There’s a whole heap of photos from the day in the gallery. Check them out!
In preparation for my parent’s road trip for the season, we decided to head down to Buena Vista, Colorado and check out the hiking trails up a few 14ers. We left the trailhead for good at around 6:30a, and our original goal for the day was Missouri Mountain (or Misery Mountain as Mark was calling it). But when we arrived at tree line just before 8a or so, we were both feeling tired and decided that the closer Mt Belford would make a better goal for the day.
Our route up the mountain was the steep Northwest Ridge, and while it never got more technically difficult than 2nd class, it was a long slog. We spent our morning dragging our feet up over endless switchbacks, generally without a view of the summit. Eventually, I found a good rhythm: every 4th switchback I stopped standing to catch my breath, every 12th was a sit-down rest. Mark probably could have gone faster, but he was nice and stayed with me.
Eventually, we drug ourselves up over the shoulder of the mountain, and from there is was a shorter and less steep hike to the summit. At almost exactly 11am on August 25, 2007, Mark and I bagged the summit of Mt Belford at 14,197ft above sea level, our 5th 14er.
The summit was a bit crowded, but I always say that more than half the fun of hiking 14ers is hanging out with the people you meet along the way. We sat happily in the sun on the sheltered south side of the summit for almost an hour. We did discuss continuing on the visible and fairly easy trail to Mt Oxford, but our water reservoirs were low, and there seemed no place to filter water along the 3 mile round-trip hike to Oxford. After enjoying the views a bit longer, and deciding the weather was holding out for a beautiful day, we decided to hike down the easier, but slightly longer, trail over Elkhead Pass.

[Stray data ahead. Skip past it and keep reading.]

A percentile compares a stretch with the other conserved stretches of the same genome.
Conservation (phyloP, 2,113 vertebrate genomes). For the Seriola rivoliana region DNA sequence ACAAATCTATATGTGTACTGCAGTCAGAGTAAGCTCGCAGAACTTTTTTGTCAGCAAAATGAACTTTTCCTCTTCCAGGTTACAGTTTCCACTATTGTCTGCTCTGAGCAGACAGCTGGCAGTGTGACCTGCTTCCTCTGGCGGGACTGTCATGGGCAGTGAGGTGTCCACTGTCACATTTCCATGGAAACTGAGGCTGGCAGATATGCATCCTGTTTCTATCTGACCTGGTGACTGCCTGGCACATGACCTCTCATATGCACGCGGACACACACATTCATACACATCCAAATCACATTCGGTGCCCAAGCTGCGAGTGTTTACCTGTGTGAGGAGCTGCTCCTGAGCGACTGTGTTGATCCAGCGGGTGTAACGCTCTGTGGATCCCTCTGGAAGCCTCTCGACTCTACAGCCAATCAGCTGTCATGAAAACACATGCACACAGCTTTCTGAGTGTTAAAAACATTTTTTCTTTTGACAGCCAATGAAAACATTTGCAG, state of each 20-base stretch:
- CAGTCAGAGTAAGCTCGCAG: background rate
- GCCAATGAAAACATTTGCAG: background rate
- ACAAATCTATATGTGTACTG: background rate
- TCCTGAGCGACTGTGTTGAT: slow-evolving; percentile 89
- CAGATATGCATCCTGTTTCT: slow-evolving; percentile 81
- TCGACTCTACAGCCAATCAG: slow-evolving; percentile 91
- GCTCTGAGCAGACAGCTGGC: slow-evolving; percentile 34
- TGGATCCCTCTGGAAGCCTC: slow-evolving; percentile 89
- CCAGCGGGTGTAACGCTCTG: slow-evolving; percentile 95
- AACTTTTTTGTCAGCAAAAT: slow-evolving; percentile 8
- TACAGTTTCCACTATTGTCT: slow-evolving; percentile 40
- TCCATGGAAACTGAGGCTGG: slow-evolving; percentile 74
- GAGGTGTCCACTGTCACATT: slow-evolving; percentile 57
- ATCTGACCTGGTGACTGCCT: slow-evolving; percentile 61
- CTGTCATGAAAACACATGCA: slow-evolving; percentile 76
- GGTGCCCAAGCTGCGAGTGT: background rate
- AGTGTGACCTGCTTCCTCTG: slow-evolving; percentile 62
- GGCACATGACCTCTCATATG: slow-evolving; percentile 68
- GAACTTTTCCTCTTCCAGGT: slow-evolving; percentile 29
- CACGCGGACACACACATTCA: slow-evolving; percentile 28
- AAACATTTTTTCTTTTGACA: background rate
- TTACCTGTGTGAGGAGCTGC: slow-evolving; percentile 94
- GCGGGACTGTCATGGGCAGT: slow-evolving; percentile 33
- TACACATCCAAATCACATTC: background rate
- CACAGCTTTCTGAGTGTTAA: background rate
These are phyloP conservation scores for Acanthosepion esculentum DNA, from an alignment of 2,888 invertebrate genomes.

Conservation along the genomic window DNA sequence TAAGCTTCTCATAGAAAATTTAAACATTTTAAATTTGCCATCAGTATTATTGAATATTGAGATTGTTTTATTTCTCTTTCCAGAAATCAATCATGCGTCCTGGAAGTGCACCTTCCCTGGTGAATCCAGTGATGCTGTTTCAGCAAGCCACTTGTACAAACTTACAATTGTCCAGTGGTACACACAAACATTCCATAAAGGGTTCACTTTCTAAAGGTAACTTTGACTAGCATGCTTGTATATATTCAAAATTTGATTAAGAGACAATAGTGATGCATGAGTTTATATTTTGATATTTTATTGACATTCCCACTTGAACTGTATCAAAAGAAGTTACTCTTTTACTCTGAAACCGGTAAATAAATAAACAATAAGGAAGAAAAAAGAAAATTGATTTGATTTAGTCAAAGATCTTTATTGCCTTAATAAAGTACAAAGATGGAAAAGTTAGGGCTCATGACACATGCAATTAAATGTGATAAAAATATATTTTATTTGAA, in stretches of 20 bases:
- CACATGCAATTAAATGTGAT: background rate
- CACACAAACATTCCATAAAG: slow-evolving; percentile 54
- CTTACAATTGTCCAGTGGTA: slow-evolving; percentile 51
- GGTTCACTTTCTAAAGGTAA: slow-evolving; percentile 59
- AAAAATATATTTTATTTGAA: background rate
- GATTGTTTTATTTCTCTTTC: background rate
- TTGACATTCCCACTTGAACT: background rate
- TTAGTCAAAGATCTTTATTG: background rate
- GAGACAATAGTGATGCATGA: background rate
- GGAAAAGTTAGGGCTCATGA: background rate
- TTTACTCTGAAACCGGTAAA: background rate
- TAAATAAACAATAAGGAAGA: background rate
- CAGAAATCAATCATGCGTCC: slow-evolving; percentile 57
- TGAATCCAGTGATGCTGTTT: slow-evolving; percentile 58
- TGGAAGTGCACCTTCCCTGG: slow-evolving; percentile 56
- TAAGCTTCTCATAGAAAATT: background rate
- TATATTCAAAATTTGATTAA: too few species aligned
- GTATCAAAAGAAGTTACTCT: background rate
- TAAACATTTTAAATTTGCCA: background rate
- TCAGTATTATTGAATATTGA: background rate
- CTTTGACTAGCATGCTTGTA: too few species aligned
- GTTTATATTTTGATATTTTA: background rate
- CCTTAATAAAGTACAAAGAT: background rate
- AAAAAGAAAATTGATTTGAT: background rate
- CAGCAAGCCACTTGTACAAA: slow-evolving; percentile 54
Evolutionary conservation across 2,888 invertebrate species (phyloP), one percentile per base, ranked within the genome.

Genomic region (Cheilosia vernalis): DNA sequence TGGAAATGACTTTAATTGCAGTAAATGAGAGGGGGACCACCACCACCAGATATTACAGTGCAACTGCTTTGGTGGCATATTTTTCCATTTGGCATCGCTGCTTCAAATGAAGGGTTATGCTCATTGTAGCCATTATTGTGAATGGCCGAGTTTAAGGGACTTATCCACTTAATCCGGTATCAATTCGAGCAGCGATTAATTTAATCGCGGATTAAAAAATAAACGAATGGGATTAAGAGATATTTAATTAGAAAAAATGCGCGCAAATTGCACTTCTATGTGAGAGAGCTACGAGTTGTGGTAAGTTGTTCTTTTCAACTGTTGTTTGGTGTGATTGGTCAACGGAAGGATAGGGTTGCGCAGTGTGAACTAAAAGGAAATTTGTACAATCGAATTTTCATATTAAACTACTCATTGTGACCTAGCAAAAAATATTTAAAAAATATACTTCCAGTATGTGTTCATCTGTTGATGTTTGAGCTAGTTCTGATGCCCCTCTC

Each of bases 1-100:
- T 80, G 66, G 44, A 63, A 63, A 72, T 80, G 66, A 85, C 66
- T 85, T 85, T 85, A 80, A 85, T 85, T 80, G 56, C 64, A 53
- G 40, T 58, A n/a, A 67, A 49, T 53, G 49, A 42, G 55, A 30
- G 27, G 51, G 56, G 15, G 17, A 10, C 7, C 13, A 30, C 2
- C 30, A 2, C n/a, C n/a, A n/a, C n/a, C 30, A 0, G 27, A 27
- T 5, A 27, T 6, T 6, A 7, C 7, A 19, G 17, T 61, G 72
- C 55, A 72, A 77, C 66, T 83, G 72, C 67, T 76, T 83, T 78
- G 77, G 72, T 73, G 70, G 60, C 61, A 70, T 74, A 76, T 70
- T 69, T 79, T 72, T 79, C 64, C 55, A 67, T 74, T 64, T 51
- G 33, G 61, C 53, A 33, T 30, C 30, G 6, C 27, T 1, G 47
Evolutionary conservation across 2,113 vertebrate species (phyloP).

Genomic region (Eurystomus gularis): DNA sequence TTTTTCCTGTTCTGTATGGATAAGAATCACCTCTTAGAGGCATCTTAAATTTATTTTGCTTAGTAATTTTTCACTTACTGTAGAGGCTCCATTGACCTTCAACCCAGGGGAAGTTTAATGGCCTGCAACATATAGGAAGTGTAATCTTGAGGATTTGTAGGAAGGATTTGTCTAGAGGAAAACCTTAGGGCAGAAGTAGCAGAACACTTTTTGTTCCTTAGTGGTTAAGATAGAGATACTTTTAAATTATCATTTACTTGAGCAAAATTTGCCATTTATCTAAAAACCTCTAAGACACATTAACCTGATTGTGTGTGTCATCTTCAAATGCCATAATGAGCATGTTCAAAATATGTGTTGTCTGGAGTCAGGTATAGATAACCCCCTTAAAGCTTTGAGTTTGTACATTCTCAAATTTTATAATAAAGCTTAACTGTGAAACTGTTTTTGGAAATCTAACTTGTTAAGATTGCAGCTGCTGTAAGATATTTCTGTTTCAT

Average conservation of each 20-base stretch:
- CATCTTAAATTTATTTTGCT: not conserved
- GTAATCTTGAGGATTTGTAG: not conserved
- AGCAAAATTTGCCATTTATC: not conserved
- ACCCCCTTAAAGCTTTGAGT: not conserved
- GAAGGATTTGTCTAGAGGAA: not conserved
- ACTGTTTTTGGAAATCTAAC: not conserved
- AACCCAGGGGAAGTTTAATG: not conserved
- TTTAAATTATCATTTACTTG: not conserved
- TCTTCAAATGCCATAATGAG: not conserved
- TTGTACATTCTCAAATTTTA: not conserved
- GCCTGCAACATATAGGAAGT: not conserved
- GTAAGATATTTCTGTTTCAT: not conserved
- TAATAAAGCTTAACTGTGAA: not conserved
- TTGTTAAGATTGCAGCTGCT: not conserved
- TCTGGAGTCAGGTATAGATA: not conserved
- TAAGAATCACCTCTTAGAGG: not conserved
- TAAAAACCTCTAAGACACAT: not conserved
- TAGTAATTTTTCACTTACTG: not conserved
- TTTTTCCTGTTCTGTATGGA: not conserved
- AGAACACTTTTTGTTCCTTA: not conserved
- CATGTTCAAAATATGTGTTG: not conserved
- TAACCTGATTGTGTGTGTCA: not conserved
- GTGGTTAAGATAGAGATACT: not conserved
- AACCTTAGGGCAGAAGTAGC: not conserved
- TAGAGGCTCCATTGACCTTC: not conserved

The hike down was fantastic. We found a spring to filter water from just under the pass. The day warmed up and the weather was perfect. We moseyed our way down, enjoying being in the mountains, and found ourselves back at the trailhead at just before 5p.
We spent the evening cooking soup and fresh corn-on-the-cob over the campfire. Our free campsite was just off the road, a little past the trailhead, and while there was room for at least 4 other cars and tents, we never saw a single person stop by. I played with some long exposures of the fire and the creek that ran next to our site. And then the whole family promptly fell asleep at dusk.
The next morning we got up and packed up camp (while munching on tasty burnt bacon). We decided to drive up the Mount Princeton road, and see if it was something that my family might prefer for a hike when we’re out there in two weeks. Yeah, there’s no way my mom would have any fun driving on that road. After three steep, scarey, rocky, holey, miles, we found a wide switchback to turn around in, and decided to head home. We’ll be back, I’m sure, someday to hike all of the other 14ers in the area. The Collegiate peaks are steep and remote, but still my favorite mountains (so far)!